When her train clattered over the Vermejo River, 12-year-old Martha Betty Putnam stopped briefly at Colfax, N.M., a town boasting two railroads and 100 or more people wishing coal to be big business again. Here she crossed the Dawson Railway, a steel river of coal flowing from the Sangre de Cristo Mountains toward distant copper smelters. The raw beauty of northeast New Mexico — tall timber on her right, infinite range on her left — awed the Illinois girl aboard the Rocky Mountain & Santa Fe Railroad as the steam engine in front chuffed along the Santa Fe Trail toward Cimarron, once the seat of empire. From there staccato exhaust echoed into the Sangres before Martha Betty stepped down at the year-old Cimarroncita Ranch Camp for Girls to spend the summer.
The predecessor railroad boasted Pacific in its name, envisioned Ute Park a mile beyond the camp as a destination resort, and blasted a tunnel higher up for its next move into the Moreno Valley. With abundant timber, coal and other natural resources ripe for exploitation, boosters in the Cimarron News and Cimarron Citizen in 1911 crowed, “There does not seem to be any way to keep the Cimarron country from becoming the Florida, the southern California, and the Klondike of New Mexico all rolled into one.” Instead the railroad ran short of cash and ambition at Ute Park dashing the steam-driven aspirations of hopeful Taos 40 twisted miles farther west.
Now three years after Wall Street crashed, coal still gushed as miners worked six mining districts arrayed across 30 miles of mountain frontage from Dawson to beyond Raton. Output peaked during World War I only to slump as world copper prices collapsed in post-war recessions. Recovery would come, of course, especially for the black diamonds so
essential to home and industry. For now, though, fewer coal cars trundled past Dawson Cemetery filled to bursting with European immigrants and other miners killed by the hundreds in underground disasters.
The Depression following the market crash fell onto an already poor state forever at the mercy of outsiders. Spanish and Mexican colonists worried less about royalty than rain and Comanches while the imperial rush of U.S. dragoons simply replaced one unseen regent with another. Government contracts after the Mexican War infused the state with cash and new corruptions, but only big business, the country’s first modern corporations, delivered game-changing disruption.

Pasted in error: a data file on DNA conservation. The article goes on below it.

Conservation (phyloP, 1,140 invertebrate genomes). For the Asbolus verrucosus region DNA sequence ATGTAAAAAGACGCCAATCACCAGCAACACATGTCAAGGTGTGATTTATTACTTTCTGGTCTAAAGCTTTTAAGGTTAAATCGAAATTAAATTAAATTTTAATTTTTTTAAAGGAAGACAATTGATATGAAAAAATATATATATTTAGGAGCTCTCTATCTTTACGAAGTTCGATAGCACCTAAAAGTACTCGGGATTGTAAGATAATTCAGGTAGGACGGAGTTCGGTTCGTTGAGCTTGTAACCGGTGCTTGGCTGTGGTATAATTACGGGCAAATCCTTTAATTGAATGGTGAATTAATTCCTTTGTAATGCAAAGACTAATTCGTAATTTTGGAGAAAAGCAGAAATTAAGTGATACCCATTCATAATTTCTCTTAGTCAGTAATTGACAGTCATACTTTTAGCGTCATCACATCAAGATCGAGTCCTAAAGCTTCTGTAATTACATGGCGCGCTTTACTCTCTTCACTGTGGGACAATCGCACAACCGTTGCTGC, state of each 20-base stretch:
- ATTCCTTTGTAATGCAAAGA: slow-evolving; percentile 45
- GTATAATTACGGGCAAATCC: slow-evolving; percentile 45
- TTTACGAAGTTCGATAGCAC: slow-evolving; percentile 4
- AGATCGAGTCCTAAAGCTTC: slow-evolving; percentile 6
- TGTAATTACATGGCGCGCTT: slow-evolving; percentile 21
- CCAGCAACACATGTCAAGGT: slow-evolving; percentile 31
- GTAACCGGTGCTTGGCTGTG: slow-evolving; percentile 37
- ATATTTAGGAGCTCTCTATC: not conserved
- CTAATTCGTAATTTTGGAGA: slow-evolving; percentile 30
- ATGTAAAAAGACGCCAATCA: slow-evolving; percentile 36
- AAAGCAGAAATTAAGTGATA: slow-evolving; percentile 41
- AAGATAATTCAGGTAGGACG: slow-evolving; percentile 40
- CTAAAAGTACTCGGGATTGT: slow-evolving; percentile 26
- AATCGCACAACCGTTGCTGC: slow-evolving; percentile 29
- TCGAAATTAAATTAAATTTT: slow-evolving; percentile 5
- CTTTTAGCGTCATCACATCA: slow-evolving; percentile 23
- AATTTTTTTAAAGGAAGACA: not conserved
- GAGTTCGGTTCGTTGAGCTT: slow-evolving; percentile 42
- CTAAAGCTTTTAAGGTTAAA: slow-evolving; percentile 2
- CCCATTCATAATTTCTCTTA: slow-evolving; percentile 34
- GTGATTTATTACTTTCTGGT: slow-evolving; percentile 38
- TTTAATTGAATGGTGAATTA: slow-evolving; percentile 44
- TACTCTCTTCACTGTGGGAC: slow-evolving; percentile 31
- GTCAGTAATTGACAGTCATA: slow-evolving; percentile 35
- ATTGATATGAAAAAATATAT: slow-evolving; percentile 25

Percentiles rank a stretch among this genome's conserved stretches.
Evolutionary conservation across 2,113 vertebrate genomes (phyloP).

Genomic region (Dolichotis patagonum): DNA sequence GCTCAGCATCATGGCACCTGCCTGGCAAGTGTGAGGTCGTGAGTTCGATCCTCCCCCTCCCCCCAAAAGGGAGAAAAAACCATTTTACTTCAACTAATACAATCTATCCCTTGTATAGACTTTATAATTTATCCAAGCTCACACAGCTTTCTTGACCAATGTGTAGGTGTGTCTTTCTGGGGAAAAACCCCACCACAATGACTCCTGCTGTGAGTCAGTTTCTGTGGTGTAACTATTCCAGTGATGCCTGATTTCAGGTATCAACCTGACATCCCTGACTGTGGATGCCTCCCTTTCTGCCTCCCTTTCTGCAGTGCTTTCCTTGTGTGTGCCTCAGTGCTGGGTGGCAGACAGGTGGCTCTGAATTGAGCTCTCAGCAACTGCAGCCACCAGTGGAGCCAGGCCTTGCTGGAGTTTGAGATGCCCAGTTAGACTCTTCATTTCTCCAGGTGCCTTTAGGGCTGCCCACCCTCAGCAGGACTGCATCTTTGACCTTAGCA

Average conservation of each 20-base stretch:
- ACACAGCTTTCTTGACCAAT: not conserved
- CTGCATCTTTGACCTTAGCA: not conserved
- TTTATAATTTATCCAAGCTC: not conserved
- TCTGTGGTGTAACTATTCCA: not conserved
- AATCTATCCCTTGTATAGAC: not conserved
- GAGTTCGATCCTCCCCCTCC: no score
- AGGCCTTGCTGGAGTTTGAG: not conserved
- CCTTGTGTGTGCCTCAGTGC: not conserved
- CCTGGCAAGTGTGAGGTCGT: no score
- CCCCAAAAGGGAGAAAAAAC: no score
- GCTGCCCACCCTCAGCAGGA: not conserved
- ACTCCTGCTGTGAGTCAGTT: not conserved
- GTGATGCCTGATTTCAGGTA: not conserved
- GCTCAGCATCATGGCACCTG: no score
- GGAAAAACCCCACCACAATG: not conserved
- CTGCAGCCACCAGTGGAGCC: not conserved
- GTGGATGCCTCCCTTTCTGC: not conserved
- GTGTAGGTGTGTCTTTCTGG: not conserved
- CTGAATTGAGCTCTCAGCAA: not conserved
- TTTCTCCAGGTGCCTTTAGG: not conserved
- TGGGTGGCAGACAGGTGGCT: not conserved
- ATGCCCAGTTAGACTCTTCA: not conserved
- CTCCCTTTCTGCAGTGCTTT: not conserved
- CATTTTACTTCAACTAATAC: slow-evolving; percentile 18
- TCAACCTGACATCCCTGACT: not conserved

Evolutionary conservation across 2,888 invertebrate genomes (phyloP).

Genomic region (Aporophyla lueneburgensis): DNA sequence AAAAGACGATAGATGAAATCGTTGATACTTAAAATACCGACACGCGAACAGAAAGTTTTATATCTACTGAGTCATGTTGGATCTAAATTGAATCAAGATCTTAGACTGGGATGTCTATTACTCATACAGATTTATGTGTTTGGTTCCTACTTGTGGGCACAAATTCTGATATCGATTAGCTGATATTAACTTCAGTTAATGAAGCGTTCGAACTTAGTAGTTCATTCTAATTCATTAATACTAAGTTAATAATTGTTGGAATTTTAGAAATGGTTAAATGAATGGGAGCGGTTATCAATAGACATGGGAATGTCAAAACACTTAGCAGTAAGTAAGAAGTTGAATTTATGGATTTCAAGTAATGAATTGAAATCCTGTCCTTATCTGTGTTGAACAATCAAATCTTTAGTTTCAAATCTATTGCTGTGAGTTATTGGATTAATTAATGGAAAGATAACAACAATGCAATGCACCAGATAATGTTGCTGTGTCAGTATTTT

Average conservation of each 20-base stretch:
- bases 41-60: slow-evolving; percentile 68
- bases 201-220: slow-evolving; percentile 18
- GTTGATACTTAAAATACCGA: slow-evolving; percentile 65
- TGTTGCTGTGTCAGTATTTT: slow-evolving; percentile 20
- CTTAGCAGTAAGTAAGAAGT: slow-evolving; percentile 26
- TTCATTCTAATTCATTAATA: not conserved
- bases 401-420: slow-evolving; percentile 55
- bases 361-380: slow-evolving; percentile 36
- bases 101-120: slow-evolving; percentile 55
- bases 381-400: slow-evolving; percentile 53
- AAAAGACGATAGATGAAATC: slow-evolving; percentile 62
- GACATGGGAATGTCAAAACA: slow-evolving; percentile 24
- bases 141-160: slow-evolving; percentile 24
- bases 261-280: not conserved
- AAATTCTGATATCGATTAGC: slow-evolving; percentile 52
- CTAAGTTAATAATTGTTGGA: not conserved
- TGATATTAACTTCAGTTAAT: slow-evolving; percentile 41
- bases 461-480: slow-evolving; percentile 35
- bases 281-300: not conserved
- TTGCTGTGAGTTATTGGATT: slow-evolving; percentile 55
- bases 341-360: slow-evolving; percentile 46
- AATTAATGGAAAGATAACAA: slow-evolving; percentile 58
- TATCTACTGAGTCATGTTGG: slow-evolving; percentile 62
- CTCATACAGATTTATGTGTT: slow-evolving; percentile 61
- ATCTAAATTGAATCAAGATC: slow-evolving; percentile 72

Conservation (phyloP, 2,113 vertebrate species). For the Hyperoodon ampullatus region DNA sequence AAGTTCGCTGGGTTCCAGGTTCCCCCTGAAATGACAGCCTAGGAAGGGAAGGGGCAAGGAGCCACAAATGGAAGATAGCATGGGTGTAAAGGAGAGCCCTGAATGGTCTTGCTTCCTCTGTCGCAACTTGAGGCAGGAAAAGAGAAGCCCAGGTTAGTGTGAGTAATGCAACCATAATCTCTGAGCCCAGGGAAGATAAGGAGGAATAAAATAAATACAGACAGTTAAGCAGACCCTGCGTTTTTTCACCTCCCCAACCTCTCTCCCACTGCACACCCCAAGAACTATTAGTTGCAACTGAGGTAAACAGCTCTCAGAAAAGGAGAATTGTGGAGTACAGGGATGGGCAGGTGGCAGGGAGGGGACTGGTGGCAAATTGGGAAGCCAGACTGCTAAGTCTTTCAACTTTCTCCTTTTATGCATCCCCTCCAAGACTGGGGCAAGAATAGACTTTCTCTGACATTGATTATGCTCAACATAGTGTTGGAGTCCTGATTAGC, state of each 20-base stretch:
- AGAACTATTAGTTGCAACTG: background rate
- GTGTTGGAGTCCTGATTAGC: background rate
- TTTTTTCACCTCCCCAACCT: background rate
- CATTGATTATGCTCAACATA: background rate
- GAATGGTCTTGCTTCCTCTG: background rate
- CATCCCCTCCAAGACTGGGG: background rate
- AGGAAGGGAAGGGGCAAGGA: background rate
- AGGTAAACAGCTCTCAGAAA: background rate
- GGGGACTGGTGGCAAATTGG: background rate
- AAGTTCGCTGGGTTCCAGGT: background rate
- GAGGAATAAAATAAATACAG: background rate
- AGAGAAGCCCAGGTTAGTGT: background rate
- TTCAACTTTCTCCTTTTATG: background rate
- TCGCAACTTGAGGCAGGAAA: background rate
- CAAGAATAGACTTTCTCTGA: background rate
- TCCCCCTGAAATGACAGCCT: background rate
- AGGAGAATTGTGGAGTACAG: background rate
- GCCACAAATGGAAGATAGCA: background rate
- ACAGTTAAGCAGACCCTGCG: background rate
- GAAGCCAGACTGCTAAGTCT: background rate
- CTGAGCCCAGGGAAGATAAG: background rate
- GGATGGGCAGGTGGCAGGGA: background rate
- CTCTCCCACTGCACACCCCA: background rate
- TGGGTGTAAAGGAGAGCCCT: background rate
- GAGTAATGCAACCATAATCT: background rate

“It was a life such as had been seen nowhere else in the United States,” Albuquerque author Erna Fergusson wrote in the 1920s. “Broken bits are left here and there — stately courtesy in remote villages, remnants of old morality plays, soft-toned Spanish speech — they too will soon pass. What happened to it all? The blast of a steam whistle.”
From their Cimarron mansion, mountain man and Kit Carson pal Lucien Maxwell and his wife, Maria de la Luz Maxwell, commanded the 1.7-million-acre Beaubien-Miranda land grant awarded to Lucien’s father-in-law and public and hidden partners. By the time Lucien purchased all the shares in the Mexican-era grant, he and Luz ranked among the largest private landowners in U.S. history overseeing territory roughly 70 miles from north to south by 60 miles east to west. When they sold out in 1870, the fledgling Atchison, Topeka & Santa Fe Rail Road Company had laid its first track in Kansas heading to New Mexico, Old Mexico
and California. Business syndicates quickly turned the Maxwells’ domain into foreign and domestic stock plays and development schemes with coal becoming a notable success. Dawson counted 6,000 residents by 1920, and promoters touted 200 years of coal reserves deeper in the Sangres.